The heart of this RE, though, is the Performance section, and the key concept here is Style. The 26 descriptively named styles (and their half‑speed 'Slow' counterparts) in the Style menu cover a lot of musical ground, and each of them has 11 unique phrases, which you choose with MIDI notes C3 to A#3. All other phrases, triggered by keys in the two octaves below, are the same across all styles. These 'Standard' phrases start with single spreads, at different speeds, up and down, before going on to quarter-, eighth- and 16th-note patterns, some with mutes thrown in. Standard 19 and 20 are worth remembering; they're some of the few that aren't fully voiced, but only play a couple of lower strings, and are useful for more subtle work in song intros and so on. Arguably even more essential to know about are keys C1 and B3 at the extremities of the style-selection pitch range. They trigger, respectively, a silent phrase, and a phrase stop. The outcome in both cases is similar — any phrase that was previously playing is silenced — but there is a subtle difference between them. Triggering the Silent phrase is good for inserting rests into other phrases; when you trigger them again they immediately resume at an appropriate place in the pattern. Stop, on the other hand, is more final; you need to choose both another normal phrase and re‑trigger a chord to start chords sounding again.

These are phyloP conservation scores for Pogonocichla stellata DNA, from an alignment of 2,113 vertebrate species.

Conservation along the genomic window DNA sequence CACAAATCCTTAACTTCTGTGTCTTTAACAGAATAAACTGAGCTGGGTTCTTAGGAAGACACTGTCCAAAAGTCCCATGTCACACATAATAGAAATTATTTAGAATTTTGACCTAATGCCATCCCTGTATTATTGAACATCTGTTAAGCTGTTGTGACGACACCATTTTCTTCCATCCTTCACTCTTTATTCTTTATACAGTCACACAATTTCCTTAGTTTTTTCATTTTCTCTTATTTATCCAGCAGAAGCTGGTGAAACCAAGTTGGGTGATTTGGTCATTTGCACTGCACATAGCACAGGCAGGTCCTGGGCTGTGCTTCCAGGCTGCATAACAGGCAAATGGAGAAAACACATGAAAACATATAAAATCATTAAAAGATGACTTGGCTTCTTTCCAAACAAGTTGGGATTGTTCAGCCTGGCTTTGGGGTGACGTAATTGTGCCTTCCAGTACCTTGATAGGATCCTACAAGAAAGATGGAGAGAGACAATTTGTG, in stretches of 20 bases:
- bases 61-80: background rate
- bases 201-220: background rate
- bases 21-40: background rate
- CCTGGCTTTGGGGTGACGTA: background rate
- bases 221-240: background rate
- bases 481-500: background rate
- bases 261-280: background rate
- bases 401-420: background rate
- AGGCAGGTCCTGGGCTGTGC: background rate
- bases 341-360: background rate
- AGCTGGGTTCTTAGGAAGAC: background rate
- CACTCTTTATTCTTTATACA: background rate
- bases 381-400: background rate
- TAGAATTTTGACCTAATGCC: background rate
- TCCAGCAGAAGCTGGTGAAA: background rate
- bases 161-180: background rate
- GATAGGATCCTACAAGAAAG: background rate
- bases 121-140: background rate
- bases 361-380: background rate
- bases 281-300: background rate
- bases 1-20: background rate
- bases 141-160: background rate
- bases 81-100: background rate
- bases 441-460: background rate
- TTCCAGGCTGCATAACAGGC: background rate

When it comes to actually defining chords, you've a few ways to work. For the simplest operation of all, assuming you know the key your song is in, choose that key in the Performance section pop‑up menu. Then chords can be chosen (using MIDI notes C4 and above) using just one finger. Acoustic Guitarist places all the most useful major, minor, suspended and seventh chords on the 12 keys in each octave. Regard these as a kind of chord 'menu' and you can hardly go wrong;